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Key Concepts of Mishlei 06-01 (Wishful Thinking)
In the previous chapter we have seen how the downward spiral to sin is often marked by self-delusion. Mishlei now touches upon another aspect of self-delusion, which is wishful thinking. This is a quality of human nature that tricks a person into taking foolish chances, thereby exposing himself to the risk of tragedy.
People who are drawn to gambling or to risky business ventures are victims of wishful thinking because they focus their attention on fantasies of favorable outcomes instead of the reality of the situation. A person who has been blessed by Hashem with property or other assets has a responsibility to use it wisely. He should use it to do mitzvos, support Torah, provide for his family, and serve Hashem. But he needs to beware the dangers of wishful thinking for he can lose everything. If he exposes his wealth to undue risk he is betraying his responsibility.
To illustrate the dangers of wishful thinking, Mishlei uses the example of the person who agrees to guarantee a loan. On the surface this may seem a worthy thing to do, and it may very well be a mitzvah, but it opens up the unwary individual to the risk of doing something that he may come to bitterly regret.
Typically, when a person guarantees a loan he does not have to put up any money and yet he can bask in the gratitude and good will of the borrower and lender. He assumes the loan will be repaid without his intervention and he will come out of the deal looking good.
It is generally much more difficult to refuse a request for a guarantee than to refuse a request for a loan. Refusing to give a guarantee shows lack of confidence in the borrower, which can be awkward.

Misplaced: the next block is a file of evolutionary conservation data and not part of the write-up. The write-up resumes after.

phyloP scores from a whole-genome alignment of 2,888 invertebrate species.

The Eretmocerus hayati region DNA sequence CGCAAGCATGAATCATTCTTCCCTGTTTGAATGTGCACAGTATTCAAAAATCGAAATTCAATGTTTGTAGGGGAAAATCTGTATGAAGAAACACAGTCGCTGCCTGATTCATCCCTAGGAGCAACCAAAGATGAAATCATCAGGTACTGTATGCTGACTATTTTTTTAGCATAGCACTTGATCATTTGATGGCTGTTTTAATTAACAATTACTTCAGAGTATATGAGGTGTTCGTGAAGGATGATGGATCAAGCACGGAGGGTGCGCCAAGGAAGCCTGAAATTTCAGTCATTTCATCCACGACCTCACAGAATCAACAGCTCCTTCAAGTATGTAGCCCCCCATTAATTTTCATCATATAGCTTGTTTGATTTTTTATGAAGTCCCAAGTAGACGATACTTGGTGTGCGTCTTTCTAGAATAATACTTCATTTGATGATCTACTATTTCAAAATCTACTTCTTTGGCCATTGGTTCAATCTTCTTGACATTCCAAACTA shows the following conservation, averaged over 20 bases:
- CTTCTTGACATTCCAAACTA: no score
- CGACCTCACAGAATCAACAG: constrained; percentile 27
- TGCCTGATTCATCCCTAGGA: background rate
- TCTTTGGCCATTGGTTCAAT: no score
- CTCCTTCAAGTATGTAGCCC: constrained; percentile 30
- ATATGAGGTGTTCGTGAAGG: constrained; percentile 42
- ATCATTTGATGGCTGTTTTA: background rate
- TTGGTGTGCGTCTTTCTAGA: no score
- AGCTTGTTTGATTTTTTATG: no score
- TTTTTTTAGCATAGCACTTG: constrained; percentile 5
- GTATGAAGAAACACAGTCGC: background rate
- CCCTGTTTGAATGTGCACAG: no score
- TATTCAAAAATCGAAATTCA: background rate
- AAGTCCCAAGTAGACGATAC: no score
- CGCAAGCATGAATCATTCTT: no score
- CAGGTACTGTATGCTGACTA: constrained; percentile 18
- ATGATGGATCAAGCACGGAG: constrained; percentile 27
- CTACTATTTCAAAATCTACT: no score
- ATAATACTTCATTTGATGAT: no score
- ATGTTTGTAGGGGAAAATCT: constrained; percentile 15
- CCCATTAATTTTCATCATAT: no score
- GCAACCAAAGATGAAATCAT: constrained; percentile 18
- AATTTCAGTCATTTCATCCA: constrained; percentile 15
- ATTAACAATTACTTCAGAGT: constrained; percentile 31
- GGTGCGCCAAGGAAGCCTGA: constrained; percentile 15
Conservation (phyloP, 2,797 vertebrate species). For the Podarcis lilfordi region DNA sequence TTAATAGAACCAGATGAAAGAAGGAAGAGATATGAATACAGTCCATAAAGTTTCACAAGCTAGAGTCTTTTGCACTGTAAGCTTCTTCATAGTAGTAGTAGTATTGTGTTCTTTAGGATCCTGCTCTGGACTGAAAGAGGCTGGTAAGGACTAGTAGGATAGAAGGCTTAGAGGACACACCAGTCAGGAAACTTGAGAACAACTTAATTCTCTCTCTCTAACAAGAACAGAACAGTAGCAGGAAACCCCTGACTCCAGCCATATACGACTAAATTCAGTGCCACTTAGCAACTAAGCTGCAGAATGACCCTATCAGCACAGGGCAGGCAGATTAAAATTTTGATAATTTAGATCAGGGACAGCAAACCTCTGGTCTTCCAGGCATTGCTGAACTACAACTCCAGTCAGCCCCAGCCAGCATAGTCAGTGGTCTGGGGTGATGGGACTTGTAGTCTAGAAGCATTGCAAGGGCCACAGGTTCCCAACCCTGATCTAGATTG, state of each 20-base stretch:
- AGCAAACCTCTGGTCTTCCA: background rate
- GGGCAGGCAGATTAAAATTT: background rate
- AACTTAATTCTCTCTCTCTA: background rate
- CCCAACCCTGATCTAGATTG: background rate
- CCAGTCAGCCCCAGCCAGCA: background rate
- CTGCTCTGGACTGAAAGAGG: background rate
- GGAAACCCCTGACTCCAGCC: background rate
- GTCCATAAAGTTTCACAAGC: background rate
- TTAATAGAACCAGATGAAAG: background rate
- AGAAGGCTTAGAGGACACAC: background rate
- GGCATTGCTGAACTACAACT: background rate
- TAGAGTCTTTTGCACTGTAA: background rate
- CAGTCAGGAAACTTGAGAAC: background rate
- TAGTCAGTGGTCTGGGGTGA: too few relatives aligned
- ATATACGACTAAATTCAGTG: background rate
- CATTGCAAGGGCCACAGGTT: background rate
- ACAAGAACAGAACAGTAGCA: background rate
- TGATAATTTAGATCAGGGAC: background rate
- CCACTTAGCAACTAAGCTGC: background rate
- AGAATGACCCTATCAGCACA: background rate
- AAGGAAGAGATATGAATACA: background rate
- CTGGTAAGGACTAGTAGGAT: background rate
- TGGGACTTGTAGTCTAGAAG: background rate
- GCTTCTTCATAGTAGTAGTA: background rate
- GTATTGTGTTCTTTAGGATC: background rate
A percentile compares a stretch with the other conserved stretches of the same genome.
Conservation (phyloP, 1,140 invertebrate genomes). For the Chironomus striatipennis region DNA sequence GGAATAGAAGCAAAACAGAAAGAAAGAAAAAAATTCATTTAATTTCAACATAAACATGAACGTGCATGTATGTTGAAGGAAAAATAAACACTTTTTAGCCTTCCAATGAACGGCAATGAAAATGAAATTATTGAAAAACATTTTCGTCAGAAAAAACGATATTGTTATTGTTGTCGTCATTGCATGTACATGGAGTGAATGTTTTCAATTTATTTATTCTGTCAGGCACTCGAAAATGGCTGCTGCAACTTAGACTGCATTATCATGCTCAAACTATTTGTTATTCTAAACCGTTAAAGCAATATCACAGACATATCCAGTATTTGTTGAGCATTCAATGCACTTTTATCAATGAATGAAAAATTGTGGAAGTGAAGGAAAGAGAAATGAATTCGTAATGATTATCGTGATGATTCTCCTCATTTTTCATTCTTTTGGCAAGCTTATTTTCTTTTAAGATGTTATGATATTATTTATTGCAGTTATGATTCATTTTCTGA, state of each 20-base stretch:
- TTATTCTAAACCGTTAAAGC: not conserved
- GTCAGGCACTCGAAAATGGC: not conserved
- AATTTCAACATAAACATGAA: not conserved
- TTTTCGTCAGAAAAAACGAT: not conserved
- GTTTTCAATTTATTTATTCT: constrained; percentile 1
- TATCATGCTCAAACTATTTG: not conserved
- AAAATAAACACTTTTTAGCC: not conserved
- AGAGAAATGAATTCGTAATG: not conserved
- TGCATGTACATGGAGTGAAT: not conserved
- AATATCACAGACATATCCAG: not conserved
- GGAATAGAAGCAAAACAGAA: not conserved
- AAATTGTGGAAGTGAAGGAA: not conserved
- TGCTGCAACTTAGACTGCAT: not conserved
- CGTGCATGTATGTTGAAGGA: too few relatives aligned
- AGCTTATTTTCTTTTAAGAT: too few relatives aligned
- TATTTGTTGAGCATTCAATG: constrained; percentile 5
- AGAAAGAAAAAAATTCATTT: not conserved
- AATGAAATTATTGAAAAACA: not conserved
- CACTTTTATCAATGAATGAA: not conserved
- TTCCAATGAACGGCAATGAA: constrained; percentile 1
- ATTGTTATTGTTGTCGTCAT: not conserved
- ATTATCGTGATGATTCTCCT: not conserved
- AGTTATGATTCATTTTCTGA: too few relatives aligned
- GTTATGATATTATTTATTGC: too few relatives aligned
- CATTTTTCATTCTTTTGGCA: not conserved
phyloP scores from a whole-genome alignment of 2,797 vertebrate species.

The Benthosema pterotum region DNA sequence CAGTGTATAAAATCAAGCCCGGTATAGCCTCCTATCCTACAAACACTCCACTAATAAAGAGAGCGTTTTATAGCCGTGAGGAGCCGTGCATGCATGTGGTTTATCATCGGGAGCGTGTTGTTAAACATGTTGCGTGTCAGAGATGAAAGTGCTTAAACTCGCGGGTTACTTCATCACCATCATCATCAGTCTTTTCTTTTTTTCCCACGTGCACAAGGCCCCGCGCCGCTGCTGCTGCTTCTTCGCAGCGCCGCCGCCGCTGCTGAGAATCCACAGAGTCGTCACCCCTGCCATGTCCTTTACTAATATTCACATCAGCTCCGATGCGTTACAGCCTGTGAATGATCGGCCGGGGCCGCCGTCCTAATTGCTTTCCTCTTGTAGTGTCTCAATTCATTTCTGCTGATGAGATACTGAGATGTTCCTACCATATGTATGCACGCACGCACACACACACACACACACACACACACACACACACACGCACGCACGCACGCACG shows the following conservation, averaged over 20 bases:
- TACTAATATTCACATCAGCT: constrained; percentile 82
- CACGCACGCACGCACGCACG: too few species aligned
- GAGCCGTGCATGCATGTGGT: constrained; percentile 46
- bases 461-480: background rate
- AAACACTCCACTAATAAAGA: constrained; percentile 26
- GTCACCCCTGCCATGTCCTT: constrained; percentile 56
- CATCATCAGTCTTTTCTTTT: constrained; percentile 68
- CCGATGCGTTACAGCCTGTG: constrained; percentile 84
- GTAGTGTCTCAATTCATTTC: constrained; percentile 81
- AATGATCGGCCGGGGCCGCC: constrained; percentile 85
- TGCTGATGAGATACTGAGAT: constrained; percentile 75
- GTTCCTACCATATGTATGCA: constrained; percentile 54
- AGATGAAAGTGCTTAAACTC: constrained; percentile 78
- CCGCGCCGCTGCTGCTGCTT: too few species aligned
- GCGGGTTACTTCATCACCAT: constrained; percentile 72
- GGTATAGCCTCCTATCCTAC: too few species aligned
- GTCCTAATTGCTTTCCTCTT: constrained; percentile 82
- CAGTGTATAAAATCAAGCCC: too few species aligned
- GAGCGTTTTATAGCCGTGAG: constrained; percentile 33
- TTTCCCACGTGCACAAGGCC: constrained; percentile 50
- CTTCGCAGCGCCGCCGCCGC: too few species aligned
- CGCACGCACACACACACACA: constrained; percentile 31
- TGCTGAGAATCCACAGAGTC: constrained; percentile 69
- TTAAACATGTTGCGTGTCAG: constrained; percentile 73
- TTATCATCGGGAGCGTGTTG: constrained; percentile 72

The problem is that there is a serious risk of the loan not being repaid. If a large sum of money is involved and/or if the same guarantor commits himself a number of times he may be exposing himself to an obligation far in excess of what he is able to pay. He has been a victim of wishful thinking.
Mishlei enters the story at the point where the foolish commitment has already been made. He rebukes the guarantor for having allowed himself to get into this situation and urges him to do what he can to placate the lender and unwind his obligation before the due date of the loan, when it may be too late.
(א) בְּנִי אִם עָרַבְתָּ לְרֵעֶךָ תָּקַעְתָּ לַזָּר כַּפֶּיךָ: (ב) נוֹקַשְׁתָּ בְאִמְרֵי פִיךָ נִלְכַּדְתָּ בְּאִמְרֵי פִיךָ: (ג) עֲשֵׂה זֹאת אֵפוֹא בְּנִי וְהִנָּצֵל כִּי בָאתָ בְכַף רֵעֶךָ לֵךְ הִתְרַפֵּס וּרְהַב רֵעֶיךָ: (ד) אַל תִּתֵּן שֵׁנָה לְעֵינֶיךָ וּתְנוּמָה לְעַפְעַפֶּיךָ: (ה) הִנָּצֵל כִּצְבִי מִיָּד וּכְצִפּוֹר מִיַּד יָקוּשׁ:
(1) My son, if you guaranteed a loan to your friend, if you gave your handshake to a stranger, (2) you have been caught by the words of your mouth, you have been trapped by the words of your mouth. (3) Do this now, my son and save yourself, For you have come under the power of your friend. Go humble yourself and curry favor with your friend. (4) Give no sleep to your eyes and slumber to your eyelids. (5) Hurry to escape like a deer from the power of the [trap], and like a bird from the power of the snare.